Welcome back to the "slimmed-down" Open Internet Coalition II

I'd like to welcome back to the playing field, the reconstituted "ItsOurNet Coalition" which inexplicably went away in January, but has now returned as "The Open Internet Coalition!"

Now we finally know what they were doing while they were gone from the scene for four months...

  • They were losing weight.
  • The coalition shed the excess pounds of Microsoft, Yahoo, and Amazon.
    • Who needs them!
    • It must have been too burdensome for Google to have to accomodate these more reasonable and less-regulatory members of the previous ItsOurNet coalition.
  • Now the new "slimmed down" coalition can be faster, more nimble and united around being pro-regulatory for others.
    • The remaining coalition members are a much tighter and cohesive bunch.
      • There's now no one big or bold enough to challenge the Big Dog and ringleader Google. 
      • There's also no one in the coalition who believes in a free market broadband policy.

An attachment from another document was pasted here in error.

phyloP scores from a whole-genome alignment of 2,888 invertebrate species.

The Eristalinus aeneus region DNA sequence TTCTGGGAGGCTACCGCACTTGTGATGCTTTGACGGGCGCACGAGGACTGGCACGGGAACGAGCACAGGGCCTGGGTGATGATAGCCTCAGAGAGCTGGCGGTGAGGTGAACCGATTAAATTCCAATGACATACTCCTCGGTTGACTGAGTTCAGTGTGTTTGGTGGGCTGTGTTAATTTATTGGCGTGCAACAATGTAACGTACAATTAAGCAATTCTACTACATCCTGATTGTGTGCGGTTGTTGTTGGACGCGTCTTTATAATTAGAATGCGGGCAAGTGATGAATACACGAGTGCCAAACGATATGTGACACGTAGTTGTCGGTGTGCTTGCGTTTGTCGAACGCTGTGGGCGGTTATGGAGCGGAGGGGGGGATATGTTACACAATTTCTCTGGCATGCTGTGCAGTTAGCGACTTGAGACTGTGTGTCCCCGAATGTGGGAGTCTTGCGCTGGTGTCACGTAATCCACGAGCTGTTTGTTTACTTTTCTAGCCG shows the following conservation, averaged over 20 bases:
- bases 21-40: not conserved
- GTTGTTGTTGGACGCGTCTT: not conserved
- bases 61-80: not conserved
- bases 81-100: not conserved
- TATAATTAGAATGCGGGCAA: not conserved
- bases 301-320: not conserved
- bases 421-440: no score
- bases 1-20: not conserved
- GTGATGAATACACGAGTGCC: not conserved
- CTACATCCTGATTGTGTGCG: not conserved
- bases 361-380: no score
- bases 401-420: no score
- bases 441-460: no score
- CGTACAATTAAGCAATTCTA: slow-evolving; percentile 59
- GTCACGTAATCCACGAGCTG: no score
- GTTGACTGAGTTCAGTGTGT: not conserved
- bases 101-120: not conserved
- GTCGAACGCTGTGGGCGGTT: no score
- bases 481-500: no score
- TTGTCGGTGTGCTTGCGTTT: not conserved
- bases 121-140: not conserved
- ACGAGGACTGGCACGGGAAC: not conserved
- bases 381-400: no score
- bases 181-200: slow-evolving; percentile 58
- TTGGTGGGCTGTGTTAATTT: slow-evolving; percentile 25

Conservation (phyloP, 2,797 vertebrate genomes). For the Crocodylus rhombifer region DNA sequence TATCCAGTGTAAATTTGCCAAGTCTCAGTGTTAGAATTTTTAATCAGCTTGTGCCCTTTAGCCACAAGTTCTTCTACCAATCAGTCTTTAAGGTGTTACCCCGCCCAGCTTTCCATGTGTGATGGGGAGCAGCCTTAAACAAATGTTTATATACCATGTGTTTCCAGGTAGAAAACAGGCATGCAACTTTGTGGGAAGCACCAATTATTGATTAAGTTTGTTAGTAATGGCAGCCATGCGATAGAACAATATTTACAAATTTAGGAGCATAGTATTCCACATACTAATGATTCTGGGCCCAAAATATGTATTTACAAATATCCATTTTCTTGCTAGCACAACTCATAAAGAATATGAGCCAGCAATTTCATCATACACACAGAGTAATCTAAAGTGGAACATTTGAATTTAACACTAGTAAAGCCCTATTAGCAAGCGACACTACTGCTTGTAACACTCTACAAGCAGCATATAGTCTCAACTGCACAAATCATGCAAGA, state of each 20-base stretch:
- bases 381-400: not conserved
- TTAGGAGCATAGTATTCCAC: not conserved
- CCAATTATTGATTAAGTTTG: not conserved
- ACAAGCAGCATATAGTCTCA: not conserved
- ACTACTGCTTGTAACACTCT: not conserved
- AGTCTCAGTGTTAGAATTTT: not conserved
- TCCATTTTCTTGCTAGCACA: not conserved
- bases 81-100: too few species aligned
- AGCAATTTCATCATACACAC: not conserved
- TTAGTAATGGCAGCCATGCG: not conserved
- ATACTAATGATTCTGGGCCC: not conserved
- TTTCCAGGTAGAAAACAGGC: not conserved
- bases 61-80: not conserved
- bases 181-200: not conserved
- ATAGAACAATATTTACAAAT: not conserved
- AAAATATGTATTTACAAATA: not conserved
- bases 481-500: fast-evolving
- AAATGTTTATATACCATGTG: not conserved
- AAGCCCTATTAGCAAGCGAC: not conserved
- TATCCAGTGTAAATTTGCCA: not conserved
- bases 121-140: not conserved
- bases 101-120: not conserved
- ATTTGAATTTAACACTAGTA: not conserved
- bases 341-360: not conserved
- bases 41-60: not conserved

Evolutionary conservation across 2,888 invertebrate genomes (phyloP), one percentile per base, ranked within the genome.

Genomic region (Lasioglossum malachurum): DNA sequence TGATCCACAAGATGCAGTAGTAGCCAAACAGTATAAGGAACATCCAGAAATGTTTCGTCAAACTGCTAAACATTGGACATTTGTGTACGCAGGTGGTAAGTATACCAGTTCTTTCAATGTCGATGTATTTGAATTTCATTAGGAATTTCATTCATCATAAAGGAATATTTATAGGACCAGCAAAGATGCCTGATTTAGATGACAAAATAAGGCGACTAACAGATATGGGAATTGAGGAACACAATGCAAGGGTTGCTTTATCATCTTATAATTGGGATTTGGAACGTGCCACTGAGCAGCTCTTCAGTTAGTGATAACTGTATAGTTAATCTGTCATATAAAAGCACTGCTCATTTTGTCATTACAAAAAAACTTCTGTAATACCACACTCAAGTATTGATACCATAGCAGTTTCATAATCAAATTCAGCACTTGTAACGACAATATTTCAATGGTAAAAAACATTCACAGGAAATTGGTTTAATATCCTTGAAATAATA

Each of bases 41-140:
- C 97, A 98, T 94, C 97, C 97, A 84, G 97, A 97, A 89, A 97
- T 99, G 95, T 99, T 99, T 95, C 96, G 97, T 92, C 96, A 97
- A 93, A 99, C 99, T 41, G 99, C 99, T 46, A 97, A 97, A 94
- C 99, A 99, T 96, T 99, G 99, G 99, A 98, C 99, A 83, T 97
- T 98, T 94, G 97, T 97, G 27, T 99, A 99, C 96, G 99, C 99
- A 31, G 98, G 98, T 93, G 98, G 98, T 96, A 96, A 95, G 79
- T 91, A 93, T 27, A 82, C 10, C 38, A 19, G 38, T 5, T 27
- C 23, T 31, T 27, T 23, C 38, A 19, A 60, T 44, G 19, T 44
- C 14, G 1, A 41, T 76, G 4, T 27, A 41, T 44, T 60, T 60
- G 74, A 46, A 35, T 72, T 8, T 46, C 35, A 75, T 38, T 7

• And it is basically companies and groups whose common thread is they have hired up all the under-employed pro-regulatory staffers who hate the telcos and cablecos.
      • The remaining group is of one mind -- their nirvana "democracy".

I was frankly surprised that the new group chose not to be forthright and embrace its new "slimmed-down" public physique.

Google Sr Advisor Al Gore is the ringleader of "Google's Poodles"

Self-described "Internet inventor" and former Vice President Al Gore has a newly released book "The Assault on Reason" in which he comes out of the shadows and into the limelight as a leading public proponent of net neutrality.